An all-purpose word that can be tacked on to the end of any sentence whilst you're in London, innit. It's now become so commonplace that it's not unheard of for visitors to the city to think that the correct pronunciation is "Londoninnit". Although innit may once have derived from isn't it? -- and ultimately from the second- and third-generation Asian immigrant population's overuse of that phrase -- it no longer really has that meaning. A similarity can be drawn with the technique of adding "you know" to every other sentence.

Innit is used as a general-purpose placeholder to stand in for the appropriate form of a negative-question suffix. For example:

We're going to the pictures, aren't we? -> We're going to the pictures, innit?

That was really good, wasn't it? -> That was well wicked, innit?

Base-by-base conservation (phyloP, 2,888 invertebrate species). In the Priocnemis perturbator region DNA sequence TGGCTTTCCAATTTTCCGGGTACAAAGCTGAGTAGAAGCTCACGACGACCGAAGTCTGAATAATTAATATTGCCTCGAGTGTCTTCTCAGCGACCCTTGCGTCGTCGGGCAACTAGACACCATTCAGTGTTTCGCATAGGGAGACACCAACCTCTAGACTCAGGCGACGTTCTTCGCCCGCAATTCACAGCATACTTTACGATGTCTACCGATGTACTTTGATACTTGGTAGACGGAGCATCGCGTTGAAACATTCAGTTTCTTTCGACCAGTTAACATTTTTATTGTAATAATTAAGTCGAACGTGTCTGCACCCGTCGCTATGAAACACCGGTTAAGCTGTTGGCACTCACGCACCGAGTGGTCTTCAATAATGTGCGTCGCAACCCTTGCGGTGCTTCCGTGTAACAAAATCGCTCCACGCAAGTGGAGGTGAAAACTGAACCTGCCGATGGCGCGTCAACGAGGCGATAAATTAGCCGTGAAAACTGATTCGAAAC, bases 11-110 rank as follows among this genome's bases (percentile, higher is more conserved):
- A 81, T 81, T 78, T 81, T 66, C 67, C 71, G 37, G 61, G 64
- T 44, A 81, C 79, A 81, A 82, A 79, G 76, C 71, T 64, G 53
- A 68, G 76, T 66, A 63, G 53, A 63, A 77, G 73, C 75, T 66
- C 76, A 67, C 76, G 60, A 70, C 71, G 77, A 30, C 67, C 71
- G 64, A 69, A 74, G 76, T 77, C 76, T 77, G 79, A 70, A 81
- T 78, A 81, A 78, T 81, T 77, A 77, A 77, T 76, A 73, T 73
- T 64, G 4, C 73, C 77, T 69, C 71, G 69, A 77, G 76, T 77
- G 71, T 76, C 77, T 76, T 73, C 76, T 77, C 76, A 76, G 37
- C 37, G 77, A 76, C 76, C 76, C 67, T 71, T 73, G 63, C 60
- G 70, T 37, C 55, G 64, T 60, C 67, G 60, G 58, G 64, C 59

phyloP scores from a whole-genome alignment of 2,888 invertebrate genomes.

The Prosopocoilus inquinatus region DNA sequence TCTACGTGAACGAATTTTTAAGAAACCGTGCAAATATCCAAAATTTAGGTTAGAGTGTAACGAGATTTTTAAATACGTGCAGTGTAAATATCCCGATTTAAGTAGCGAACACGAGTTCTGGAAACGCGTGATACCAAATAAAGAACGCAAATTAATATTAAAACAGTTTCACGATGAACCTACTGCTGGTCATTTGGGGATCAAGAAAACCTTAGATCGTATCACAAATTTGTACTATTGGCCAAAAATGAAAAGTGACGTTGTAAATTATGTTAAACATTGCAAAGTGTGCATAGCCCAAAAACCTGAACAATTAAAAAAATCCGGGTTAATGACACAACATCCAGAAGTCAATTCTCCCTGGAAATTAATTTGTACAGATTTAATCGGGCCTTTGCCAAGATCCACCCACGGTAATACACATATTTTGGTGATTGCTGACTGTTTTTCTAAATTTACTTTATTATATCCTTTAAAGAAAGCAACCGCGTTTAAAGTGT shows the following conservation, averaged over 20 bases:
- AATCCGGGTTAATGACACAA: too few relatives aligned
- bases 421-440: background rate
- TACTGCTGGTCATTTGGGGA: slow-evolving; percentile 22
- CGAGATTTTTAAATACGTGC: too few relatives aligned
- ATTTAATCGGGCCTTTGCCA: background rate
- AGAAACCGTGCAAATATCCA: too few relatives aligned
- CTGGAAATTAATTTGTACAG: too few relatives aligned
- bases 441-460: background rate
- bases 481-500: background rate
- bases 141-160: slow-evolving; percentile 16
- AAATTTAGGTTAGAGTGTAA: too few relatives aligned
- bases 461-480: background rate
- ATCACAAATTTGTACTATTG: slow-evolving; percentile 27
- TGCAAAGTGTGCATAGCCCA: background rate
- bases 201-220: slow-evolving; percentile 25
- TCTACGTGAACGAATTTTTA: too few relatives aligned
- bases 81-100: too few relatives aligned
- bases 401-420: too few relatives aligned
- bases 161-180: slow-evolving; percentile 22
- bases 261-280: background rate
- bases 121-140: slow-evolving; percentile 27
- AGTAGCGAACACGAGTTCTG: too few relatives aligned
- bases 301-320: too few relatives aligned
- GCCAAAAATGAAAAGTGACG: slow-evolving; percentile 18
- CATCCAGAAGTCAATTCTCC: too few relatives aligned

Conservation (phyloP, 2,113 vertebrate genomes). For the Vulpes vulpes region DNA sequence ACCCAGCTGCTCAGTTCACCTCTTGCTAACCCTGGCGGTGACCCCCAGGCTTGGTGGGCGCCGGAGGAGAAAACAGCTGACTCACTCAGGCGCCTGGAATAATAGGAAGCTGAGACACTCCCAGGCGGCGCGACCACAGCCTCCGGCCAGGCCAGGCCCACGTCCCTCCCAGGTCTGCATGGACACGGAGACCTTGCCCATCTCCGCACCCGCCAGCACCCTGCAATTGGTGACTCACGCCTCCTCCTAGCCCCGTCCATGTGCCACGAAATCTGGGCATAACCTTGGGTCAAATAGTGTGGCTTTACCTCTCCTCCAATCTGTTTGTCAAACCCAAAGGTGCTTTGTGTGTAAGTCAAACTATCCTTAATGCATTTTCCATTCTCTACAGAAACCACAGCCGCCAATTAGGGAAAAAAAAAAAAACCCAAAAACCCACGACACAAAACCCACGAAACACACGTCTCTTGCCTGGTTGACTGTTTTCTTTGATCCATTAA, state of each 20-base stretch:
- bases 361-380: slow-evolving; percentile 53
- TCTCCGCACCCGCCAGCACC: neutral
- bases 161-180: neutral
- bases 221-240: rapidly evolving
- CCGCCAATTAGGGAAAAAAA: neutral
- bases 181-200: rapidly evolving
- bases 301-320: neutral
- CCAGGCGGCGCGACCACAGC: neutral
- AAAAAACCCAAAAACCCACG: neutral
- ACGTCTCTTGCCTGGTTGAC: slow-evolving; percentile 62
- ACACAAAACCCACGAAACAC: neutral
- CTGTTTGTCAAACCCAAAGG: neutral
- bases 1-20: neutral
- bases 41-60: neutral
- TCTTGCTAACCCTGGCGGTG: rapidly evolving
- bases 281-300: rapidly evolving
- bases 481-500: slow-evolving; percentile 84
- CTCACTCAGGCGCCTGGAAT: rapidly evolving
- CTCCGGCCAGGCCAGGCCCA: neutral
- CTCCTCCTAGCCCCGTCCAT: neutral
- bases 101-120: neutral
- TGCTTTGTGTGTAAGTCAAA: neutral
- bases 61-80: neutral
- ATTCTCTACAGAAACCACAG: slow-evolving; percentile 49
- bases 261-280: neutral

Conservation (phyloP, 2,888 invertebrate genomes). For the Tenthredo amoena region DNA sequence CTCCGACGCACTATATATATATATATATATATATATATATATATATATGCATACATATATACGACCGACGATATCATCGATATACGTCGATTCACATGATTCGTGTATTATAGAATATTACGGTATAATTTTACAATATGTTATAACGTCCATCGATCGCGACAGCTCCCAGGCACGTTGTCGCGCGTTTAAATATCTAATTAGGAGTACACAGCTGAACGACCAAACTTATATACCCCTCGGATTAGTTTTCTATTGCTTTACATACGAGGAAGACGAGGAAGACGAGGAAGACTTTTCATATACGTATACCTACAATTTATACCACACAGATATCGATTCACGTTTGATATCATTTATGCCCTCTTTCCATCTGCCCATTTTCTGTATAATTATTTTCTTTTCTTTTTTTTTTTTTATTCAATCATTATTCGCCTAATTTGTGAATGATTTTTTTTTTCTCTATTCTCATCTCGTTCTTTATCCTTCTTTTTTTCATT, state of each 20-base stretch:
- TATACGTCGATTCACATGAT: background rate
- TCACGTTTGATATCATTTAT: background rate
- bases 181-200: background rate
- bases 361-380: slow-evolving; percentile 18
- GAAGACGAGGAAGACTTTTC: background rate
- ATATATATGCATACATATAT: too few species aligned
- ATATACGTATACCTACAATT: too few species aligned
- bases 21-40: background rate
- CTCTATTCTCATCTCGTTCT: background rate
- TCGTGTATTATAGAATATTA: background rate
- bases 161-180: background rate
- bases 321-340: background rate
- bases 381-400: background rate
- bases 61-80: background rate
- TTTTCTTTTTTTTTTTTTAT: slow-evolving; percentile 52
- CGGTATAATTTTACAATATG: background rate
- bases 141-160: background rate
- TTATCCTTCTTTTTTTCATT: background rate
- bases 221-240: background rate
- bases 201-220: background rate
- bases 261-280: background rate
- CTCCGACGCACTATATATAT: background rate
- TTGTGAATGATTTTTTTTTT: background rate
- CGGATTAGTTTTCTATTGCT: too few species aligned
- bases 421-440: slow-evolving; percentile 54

This comes from English requiring specific forms of the negative question. In Swedish, one can say 'eller hur?' ('or how?'), and in French, 'n'est-ce-pas' (literally, 'isn't it?'), no matter what the verb, tense or number of the preceding phrase. Speakers of languages such as Welsh, and numerous Indian languages (which have links to Welsh, incidentally) naturally adapt this usage to English. While this is probably a Good Thing and part of the development of the language, it's confusing right now. Gritchka informs me that the usage is principally Cockney, but of Indian/Welsh origin.

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